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There has been a longstanding debate about the link between callous-unemotional traits and fearlessness. However, biological evidence for a relationship in adolescents is lacking. Using two adolescent samples, we measured emotional reactivity and cardiac measures of sympathetic (pre-ejection period) and parasympathetic (respiratory sinus arrhythmia) reactivity during 3D TV and virtual reality fear induction. Study 1 included 62 community adolescents from a stratified sample. Study 2 included 60 adolescents from Emotional and Behavioral Difficulties schools. Results were consistent across both studies. Adolescents with high callous-unemotional traits showed coactivation of the sympathetic and parasympathetic nervous system. Consistent with these results, youths with callous-unemotional traits self-reported that they felt more in control after the fear induction. Thus, in both samples, youth with callous-unemotional traits displayed a physiological and emotional profile suggesting they maintained control during fear induction. Therefore, it is proposed here that a shift in thinking of youth with callous-unemotional traits as fearless to youth with callous-unemotional traits are better able to manage fearful situations, may be more appropriate.
In the 2015 review paper ‘Petawatt Class Lasers Worldwide’ a comprehensive overview of the current status of high-power facilities of
was presented. This was largely based on facility specifications, with some description of their uses, for instance in fundamental ultra-high-intensity interactions, secondary source generation, and inertial confinement fusion (ICF). With the 2018 Nobel Prize in Physics being awarded to Professors Donna Strickland and Gerard Mourou for the development of the technique of chirped pulse amplification (CPA), which made these lasers possible, we celebrate by providing a comprehensive update of the current status of ultra-high-power lasers and demonstrate how the technology has developed. We are now in the era of multi-petawatt facilities coming online, with 100 PW lasers being proposed and even under construction. In addition to this there is a pull towards development of industrial and multi-disciplinary applications, which demands much higher repetition rates, delivering high-average powers with higher efficiencies and the use of alternative wavelengths: mid-IR facilities. So apart from a comprehensive update of the current global status, we want to look at what technologies are to be deployed to get to these new regimes, and some of the critical issues facing their development.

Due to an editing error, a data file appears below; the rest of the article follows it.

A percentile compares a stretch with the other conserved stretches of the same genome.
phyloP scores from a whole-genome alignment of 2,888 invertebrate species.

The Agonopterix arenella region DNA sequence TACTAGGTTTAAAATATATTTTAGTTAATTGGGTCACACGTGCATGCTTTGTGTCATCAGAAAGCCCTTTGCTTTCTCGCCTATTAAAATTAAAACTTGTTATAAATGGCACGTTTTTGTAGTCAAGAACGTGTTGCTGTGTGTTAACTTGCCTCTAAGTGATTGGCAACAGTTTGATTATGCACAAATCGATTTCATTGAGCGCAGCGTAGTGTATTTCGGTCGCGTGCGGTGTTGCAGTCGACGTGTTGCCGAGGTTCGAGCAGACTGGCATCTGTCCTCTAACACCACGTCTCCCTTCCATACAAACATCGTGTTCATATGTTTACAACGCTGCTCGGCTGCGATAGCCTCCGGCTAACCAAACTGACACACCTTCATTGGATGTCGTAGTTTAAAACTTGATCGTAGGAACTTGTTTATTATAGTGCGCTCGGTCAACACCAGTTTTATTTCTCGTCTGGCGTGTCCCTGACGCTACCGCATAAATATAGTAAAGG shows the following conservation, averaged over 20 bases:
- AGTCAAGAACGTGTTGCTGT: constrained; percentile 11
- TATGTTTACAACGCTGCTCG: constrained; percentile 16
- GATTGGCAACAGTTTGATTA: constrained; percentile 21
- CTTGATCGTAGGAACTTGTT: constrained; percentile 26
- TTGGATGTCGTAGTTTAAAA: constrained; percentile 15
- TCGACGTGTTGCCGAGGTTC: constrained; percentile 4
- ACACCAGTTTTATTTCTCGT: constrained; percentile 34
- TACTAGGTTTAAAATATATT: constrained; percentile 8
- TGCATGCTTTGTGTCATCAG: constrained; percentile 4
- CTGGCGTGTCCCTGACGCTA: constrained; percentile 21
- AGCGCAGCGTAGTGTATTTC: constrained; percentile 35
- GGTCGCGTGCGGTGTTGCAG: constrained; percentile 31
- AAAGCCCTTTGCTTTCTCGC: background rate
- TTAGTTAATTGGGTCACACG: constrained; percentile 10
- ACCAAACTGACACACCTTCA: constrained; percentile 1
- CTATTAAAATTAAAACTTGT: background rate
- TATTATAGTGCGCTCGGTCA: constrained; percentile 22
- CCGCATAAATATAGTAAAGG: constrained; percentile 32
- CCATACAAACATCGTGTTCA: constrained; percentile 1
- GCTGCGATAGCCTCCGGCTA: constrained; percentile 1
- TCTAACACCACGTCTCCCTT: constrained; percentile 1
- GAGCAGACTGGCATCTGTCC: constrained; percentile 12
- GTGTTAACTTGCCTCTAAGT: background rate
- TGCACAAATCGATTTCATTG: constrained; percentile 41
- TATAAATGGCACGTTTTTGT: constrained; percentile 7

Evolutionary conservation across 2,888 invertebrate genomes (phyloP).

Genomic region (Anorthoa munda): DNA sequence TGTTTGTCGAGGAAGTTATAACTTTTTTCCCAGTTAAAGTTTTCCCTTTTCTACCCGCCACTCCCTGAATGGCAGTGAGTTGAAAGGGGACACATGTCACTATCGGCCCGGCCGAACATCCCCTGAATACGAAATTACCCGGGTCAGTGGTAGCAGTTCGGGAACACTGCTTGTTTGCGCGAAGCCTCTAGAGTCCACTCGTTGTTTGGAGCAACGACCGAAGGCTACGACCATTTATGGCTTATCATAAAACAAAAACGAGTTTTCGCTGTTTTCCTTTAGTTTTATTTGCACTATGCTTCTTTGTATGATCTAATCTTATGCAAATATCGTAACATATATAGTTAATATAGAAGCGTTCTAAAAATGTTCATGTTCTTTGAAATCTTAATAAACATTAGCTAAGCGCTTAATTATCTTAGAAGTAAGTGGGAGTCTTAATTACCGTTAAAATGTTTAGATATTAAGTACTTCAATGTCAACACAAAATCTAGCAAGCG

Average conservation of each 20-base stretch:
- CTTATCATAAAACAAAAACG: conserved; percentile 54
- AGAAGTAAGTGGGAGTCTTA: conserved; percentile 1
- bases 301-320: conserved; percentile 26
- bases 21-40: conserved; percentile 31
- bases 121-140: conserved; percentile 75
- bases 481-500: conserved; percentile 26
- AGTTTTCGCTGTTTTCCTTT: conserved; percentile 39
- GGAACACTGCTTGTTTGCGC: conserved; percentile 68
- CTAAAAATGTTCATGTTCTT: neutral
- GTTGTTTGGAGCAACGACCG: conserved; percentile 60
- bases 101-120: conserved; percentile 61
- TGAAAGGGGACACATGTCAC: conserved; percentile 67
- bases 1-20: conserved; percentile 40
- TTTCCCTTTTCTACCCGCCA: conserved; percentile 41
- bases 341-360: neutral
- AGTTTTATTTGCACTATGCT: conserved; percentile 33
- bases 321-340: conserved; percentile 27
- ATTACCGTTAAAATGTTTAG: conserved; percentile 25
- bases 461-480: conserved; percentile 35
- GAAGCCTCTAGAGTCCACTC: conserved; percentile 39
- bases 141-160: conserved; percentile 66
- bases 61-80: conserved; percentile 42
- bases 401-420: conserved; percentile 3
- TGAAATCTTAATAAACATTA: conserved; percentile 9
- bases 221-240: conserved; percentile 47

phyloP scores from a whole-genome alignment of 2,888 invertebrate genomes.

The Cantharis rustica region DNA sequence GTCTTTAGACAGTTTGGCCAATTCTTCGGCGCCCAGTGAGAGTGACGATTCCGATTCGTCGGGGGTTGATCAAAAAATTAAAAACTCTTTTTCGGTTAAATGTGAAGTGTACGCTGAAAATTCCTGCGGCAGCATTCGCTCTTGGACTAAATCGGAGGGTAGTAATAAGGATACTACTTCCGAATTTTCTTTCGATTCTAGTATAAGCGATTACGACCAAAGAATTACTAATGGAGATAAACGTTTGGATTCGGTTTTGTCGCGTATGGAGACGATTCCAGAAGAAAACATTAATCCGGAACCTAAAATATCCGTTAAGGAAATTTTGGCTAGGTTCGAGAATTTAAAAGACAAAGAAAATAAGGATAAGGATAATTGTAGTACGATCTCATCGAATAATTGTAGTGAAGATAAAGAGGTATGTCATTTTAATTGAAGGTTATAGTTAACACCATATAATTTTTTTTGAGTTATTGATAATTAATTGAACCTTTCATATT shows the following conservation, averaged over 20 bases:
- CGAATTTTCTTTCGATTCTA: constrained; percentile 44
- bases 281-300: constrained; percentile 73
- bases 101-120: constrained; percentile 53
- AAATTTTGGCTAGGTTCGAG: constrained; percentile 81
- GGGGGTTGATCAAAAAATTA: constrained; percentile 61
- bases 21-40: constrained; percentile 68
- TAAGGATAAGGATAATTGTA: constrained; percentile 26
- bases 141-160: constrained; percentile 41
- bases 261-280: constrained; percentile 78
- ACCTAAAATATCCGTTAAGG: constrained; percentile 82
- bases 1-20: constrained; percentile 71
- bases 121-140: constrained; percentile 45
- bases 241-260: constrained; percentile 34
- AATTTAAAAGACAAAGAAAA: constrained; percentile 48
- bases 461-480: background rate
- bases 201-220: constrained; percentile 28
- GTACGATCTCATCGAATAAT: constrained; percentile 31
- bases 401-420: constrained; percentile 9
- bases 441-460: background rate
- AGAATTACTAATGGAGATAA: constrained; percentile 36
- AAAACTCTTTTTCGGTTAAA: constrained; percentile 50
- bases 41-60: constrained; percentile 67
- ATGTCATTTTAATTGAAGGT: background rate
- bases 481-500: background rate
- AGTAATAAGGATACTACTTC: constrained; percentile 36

The philosophical origins of the concept of decadence lie with the German philosopher Arthur Schopenhauer (1788–1860). These ‘origins’ are retrospective, in that Schopenhauer was interpreted as the philosopher of decadence only in the late nineteenth century largely because of the work of Friedrich Nietzsche. More than any other philosopher of his era, Nietzsche conceptualized modern decadence on a grand and influential scale. He held decadence to be any condition, deceptively thought good, which limits what something or someone can be. This concept informs his critical and affirmative projects, acting as a versatile tool to identify and overcome his own decadence, and to resist the decadence of Western culture in five major areas of concern to Nietzsche: physiology; psychology; art and artists; politics; and philosophy. In each of these five areas the concept of decadence for Nietzsche serves to unmask valued cultural phenomena as corrupt; to name and analyse degenerate effects; and to spur reflection on how to respond.